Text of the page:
Although this young duo has a lot yet to learn, they've already learned something.
Isle of Rhodes – Affirmation Caravan EP
Confidence can go a long way. Rising NYC outfit Isle of Rhodes is absolutely not lacking in this department: the self-described “hardest-hitting keyboard duo in NYC” wouldn’t apply such a statement to themselves if they had low self-esteem. Or perhaps this is just a facade? On their third release, the Affirmation Caravan EP, these two struggle to find their own sound, their music held back both by vocalist Robert Farren’s often complacent, unexaggerated voice as well as their blatant adaptation of their ancestors’ approaches. The music is by no means bad, as this young duo has a clue or two about how to light a fire under their listeners’ feet, but they often do so in a perplexing and inimitable manner.
Opener “Tic Toc” starts this brief EP on a very confusing note, both literally and perceptually. Jarring, wah-infused keyboards that recall the late 60s initiate this first track, gradually calming into the background under vocalist Robert Farren’s soothing voice. Although Farren’s subdued vocals suit the verses of “Tic Toc”, their hush oddly contrasts the chorus’ overdriven guitars. Even when Farren’s voice approaches higher pitches, or harsh growls during the final verse, he only shows restraint, failing to provide the music with the proper emotional kick it suggests and deserves.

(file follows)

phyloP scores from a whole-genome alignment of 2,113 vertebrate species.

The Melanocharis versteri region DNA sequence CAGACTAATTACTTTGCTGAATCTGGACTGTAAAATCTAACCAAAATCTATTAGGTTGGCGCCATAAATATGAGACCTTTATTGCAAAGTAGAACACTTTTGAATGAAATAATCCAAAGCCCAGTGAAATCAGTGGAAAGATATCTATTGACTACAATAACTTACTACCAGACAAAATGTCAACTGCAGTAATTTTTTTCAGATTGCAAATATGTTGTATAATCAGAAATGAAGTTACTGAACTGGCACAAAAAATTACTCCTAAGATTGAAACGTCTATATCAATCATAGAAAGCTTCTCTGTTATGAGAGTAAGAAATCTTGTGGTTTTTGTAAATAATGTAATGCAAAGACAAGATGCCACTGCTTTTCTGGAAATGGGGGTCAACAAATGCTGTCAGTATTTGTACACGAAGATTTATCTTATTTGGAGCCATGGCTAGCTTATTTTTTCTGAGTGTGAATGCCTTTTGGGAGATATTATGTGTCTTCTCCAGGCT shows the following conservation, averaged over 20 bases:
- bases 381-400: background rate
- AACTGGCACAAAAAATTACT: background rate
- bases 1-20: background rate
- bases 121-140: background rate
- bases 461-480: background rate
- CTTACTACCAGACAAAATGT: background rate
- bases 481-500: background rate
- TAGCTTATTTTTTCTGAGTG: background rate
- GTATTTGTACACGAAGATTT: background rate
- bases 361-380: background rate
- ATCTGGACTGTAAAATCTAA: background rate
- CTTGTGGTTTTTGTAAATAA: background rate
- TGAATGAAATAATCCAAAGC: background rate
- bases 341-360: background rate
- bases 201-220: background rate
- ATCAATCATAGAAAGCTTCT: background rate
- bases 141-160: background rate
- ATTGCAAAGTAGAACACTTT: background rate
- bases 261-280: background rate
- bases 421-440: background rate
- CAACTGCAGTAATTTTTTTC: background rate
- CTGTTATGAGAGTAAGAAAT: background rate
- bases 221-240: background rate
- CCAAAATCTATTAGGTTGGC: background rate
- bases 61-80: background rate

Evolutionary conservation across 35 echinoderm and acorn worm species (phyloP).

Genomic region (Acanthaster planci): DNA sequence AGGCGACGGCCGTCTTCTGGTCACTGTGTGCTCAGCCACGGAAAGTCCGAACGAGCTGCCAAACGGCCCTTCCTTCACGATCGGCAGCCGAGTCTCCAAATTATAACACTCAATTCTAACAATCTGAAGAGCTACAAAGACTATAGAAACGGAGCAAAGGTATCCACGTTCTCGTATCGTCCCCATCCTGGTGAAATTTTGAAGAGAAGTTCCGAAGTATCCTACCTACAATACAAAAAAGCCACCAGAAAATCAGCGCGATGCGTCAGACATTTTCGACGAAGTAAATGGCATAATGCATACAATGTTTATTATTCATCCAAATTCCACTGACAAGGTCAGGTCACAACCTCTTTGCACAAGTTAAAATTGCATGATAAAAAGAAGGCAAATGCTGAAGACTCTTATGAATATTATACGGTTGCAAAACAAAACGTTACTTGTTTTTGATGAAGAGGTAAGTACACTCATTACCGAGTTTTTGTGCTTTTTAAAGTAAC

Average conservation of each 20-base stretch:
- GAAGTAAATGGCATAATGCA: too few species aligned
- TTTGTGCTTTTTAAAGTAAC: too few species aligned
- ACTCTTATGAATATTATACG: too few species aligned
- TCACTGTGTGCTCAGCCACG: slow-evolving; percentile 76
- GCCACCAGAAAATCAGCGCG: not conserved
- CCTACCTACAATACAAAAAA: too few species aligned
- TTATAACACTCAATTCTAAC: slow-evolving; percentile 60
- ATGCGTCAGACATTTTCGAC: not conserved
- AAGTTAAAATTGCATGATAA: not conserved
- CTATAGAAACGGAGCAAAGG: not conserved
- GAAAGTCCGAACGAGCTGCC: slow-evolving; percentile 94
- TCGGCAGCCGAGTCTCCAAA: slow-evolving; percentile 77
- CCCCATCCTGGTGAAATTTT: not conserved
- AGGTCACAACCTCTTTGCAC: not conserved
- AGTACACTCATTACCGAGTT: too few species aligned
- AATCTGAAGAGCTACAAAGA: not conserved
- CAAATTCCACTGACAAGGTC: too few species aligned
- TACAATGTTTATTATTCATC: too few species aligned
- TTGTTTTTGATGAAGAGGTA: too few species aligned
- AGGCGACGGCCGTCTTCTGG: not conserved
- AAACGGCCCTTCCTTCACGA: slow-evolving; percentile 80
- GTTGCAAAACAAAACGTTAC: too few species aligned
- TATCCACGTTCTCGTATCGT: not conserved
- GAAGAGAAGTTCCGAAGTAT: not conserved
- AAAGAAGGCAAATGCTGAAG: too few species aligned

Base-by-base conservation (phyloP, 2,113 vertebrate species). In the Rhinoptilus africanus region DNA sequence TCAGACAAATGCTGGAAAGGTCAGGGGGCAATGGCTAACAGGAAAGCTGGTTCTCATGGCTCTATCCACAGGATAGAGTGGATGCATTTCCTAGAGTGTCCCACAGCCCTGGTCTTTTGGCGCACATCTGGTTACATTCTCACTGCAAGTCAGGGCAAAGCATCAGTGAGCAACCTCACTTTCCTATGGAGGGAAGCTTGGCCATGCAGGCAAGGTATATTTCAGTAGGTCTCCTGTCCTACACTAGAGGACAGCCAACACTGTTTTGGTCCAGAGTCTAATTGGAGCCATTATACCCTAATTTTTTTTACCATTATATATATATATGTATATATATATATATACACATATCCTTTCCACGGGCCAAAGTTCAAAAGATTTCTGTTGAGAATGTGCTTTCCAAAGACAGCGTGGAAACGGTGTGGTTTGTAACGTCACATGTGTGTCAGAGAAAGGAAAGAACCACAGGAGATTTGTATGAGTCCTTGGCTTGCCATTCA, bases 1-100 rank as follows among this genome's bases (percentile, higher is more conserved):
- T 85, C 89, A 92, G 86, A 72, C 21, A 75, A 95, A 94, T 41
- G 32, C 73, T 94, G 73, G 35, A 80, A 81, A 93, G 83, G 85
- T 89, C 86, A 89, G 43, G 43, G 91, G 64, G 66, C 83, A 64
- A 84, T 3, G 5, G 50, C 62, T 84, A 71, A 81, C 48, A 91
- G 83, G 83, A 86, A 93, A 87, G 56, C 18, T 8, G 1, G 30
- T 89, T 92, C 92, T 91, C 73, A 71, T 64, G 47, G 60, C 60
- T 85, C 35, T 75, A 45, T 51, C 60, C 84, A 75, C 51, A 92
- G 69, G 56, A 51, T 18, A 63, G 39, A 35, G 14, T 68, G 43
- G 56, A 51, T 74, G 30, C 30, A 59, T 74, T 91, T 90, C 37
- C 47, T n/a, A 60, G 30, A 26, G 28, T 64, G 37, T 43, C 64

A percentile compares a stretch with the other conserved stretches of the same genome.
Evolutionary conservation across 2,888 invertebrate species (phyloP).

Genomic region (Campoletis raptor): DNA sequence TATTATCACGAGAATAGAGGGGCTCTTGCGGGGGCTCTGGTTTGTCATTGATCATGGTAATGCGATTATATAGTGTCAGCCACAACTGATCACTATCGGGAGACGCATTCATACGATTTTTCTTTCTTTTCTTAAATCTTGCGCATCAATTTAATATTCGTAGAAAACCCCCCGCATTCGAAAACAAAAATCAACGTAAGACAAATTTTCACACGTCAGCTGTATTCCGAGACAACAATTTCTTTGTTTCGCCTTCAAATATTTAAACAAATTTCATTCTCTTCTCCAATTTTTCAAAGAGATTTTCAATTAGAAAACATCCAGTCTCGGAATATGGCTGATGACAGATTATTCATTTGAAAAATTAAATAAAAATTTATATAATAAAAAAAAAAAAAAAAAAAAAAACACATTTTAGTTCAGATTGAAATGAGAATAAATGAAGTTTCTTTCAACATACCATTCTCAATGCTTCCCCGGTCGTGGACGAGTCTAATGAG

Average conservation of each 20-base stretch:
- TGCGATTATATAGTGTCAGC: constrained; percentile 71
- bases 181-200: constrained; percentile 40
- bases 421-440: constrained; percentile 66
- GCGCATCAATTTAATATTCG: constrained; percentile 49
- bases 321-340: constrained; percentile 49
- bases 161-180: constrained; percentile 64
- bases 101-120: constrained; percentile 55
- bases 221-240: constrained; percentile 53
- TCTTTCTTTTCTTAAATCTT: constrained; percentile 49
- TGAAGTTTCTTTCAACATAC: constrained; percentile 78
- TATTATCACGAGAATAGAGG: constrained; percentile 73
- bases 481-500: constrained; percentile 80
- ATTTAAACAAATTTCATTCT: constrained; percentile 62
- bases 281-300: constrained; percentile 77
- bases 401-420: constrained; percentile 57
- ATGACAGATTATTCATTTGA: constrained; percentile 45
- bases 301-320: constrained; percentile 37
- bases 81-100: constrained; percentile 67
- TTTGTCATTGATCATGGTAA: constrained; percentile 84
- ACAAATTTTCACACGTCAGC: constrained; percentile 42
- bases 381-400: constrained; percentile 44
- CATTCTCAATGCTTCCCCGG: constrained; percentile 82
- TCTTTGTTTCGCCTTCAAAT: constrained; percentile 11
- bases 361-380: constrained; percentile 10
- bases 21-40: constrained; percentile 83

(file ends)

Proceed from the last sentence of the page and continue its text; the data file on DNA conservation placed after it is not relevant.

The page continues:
Elsewhere, Farren’s voice better matches the music, but it’s still this outfit’s weak point. “Oceans” sees Farren harmonizing with another vocalist, likely female, during its chorus, a technique that bolsters his voice’s strength, yet doesn’t fully make up for its flaws. Instrumentally, the song occupies the same retro vibes as “Tic Toc”, but its tones feel warmer and more embracing. Really, though, all these songs look back in time: the moderate keyboard warbles of single “Islands”, probably this EP’s best track, shine with the dim gentleness of past eras’ soft rock, and the title track sounds like an odd hybrid of The White Album and The Doors.
Although Isle of Rhodes never conceal their influences, they do indeed make their own small mark with “Islands.” This tune boasts a chorus during which Farren’s voice, shrouded in reverb, briefly escapes its plaintive, reticent boundaries and matches the afflicting guitars. It’s a glimmer, an eclipse, of the band’s very own methods, a sign that, although this young duo has a lot yet to learn, they’ve already learned something.